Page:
Detection of methanogenic bacteria in mining timber
L D Abraham, K Westlake, R I Mackie, J F Putterill, A A W Baecker.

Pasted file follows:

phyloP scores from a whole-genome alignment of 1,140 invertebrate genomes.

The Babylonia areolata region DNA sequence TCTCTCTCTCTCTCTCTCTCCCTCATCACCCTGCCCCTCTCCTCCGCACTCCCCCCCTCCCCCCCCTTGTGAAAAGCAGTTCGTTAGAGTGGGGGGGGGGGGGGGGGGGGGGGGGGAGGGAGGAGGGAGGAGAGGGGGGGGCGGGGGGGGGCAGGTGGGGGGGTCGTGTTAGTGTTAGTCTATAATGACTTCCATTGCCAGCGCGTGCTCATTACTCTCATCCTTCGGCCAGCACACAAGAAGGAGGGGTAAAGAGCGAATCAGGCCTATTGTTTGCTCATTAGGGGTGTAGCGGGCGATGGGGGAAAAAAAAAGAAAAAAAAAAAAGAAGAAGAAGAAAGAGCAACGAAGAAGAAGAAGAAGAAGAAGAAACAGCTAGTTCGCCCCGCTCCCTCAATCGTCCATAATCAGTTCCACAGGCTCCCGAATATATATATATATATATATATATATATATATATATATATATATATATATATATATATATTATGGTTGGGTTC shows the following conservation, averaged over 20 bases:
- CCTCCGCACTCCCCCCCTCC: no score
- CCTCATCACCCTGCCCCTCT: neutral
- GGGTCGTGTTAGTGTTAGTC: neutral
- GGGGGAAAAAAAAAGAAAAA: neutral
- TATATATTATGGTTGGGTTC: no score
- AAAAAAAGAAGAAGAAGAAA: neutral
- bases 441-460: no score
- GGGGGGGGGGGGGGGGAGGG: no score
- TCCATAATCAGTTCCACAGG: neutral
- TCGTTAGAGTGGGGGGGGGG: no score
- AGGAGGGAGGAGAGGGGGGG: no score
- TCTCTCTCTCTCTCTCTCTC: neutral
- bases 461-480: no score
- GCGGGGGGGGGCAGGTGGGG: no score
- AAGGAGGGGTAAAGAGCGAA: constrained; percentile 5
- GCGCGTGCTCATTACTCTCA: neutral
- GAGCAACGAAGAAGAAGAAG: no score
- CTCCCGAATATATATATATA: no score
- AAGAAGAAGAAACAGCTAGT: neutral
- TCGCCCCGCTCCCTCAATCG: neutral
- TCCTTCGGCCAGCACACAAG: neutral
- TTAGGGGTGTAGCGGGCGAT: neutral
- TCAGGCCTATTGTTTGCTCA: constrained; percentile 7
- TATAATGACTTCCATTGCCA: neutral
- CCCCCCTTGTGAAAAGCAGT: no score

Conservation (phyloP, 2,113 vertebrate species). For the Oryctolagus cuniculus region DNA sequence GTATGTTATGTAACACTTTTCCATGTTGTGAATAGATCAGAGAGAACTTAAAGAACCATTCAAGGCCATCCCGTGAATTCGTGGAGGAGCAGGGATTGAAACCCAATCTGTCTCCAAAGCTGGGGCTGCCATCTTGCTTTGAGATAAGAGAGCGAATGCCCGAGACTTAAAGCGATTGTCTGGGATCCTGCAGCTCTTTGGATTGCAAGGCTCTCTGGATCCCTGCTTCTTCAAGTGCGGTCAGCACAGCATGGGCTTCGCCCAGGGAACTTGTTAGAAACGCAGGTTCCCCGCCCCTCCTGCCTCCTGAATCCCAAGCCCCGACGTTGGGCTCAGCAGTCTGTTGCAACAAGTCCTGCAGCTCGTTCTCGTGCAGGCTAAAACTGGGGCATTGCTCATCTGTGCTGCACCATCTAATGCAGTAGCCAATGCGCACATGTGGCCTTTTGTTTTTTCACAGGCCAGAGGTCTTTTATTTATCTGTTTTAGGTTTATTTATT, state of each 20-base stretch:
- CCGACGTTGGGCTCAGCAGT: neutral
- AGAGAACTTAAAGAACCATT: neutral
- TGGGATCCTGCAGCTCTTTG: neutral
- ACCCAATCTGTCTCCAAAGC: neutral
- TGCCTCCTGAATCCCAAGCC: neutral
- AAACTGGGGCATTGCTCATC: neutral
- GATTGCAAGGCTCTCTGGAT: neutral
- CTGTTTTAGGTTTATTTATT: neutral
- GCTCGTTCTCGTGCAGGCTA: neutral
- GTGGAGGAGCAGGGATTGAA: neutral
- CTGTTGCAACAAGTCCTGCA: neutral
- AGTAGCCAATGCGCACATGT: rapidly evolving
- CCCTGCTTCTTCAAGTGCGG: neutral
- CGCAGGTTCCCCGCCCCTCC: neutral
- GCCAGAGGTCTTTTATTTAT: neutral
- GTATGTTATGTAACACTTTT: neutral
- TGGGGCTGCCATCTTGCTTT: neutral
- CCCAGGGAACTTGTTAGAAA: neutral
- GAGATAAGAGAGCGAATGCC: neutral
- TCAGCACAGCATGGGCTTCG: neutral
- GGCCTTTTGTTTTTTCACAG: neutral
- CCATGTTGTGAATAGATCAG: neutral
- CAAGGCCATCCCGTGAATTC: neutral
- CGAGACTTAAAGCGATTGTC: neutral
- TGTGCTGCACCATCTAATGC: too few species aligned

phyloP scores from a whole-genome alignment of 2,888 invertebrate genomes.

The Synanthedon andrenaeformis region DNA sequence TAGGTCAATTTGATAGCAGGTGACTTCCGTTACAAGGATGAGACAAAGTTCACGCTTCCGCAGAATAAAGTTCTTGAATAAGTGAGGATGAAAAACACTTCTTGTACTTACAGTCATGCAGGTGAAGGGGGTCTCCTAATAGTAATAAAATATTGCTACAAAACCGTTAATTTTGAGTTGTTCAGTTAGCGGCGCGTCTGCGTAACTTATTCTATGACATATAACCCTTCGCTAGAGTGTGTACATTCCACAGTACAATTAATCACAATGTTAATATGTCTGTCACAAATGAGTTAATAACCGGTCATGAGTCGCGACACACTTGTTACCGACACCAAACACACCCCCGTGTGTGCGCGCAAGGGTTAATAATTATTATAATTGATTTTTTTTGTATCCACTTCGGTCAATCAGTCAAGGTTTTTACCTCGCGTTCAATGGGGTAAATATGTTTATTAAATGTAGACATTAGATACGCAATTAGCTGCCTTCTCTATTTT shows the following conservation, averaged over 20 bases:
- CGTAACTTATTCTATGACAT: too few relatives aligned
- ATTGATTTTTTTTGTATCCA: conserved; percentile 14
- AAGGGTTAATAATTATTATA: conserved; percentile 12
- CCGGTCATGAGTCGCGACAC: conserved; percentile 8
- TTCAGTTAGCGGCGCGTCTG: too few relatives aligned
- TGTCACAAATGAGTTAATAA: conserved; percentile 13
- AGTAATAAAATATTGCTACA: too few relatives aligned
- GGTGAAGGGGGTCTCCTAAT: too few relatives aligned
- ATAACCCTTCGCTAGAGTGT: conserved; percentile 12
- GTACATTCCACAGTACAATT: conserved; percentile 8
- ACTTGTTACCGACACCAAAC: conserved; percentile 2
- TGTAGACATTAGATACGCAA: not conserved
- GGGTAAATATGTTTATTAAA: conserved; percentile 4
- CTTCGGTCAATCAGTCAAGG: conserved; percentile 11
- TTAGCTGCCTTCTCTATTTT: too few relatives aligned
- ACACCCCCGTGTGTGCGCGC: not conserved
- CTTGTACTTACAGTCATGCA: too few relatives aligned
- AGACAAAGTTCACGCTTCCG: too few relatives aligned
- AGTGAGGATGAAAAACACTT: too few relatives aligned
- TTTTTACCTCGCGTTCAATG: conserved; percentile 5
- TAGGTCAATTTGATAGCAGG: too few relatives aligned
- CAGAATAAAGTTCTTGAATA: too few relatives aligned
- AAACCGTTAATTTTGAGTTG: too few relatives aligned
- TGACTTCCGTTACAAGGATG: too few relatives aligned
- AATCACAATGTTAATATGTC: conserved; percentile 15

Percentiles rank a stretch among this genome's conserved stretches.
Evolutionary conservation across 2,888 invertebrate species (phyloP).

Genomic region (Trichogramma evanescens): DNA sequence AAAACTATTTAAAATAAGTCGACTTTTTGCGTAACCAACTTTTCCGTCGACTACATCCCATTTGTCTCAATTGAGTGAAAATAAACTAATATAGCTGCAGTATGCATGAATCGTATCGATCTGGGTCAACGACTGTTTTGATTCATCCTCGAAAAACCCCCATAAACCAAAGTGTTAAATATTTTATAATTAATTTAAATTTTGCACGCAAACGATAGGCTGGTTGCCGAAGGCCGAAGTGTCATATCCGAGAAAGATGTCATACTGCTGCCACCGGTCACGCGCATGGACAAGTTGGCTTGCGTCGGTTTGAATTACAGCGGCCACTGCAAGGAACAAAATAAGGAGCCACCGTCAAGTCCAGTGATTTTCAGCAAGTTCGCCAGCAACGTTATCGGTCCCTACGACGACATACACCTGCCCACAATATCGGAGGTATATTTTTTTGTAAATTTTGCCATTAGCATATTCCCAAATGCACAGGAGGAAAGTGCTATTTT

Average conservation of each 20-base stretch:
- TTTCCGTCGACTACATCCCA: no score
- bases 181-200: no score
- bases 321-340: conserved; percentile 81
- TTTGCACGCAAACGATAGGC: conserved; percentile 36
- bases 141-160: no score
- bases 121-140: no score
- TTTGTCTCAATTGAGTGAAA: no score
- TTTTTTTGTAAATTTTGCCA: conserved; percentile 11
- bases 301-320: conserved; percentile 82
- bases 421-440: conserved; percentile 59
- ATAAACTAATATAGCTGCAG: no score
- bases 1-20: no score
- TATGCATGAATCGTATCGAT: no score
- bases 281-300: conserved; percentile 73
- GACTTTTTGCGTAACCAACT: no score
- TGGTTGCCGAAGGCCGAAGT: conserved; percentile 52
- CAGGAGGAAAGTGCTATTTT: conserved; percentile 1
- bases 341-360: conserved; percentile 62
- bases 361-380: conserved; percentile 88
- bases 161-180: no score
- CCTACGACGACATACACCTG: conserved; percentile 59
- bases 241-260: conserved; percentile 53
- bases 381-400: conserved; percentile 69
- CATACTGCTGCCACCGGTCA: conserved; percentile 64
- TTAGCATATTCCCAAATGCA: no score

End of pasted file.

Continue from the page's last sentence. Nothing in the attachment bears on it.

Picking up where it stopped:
Methane explosions in gold mines have been attributed to spontaneous ignition of methane/air mixtures. Biogenesis of methane in the heartwood of diseased trees has been shown, but never in timber in service. Studies were therefore undertaken to establish whether methanogens were present in wooden pit props. Core samples were removed by Pressler increment borer from props in disused areas 2,600 m deep in a gold mine, using strict anaerobic techniques. Samples were milled, homogenised, diluted and used to inoculate methanogen enrichment broth containing radiolabelled NaH14-CO3 in Wolfe tubes pressurised under an 80% H2 / 20% CO2 atmosphere. They were incubated at 38°C for 12 weeks, with intermittent repressurisation. After separation by GLC, headspace 14CO2 / 14CH4 proportions were measured using a 14C detector on a gas proportional counter and methanogenesis rates were calculated. The presence of methanogens in pit props was unequivocally confirmed. Present work investigates the characterisation and identification of these methanogens.